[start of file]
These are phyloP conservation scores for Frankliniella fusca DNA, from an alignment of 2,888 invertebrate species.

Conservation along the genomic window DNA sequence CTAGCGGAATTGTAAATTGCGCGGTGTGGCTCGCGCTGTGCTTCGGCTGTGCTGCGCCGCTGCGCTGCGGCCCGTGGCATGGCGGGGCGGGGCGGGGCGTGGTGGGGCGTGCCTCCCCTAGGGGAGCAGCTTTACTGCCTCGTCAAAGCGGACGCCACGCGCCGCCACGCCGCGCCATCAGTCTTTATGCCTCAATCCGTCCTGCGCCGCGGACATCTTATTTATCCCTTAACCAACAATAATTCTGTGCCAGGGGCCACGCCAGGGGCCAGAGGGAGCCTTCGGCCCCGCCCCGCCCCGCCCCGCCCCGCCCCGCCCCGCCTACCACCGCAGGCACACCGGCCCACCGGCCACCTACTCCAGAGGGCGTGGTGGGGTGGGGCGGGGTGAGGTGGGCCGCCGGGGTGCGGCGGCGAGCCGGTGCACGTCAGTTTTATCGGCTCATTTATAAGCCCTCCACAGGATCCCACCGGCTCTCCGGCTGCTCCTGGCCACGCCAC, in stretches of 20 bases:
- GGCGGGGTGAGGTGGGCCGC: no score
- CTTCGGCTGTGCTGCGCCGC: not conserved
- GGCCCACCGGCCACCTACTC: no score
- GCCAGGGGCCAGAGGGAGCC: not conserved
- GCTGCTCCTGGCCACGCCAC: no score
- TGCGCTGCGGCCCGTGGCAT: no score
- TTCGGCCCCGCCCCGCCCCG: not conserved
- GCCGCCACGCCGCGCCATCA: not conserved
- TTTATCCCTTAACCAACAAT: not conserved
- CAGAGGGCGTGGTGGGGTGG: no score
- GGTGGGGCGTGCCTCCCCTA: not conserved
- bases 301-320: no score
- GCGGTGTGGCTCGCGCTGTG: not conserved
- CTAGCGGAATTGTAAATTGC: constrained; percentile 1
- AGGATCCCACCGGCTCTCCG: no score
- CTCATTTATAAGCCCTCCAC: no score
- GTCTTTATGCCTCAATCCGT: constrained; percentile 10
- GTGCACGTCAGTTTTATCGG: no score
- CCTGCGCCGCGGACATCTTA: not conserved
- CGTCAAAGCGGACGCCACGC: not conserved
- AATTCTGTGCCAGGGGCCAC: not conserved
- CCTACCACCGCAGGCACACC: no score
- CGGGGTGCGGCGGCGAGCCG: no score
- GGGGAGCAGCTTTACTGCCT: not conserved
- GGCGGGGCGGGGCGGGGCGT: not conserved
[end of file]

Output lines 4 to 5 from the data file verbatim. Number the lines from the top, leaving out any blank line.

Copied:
- CTTCGGCTGTGCTGCGCCGC: not conserved
- GGCCCACCGGCCACCTACTC: no score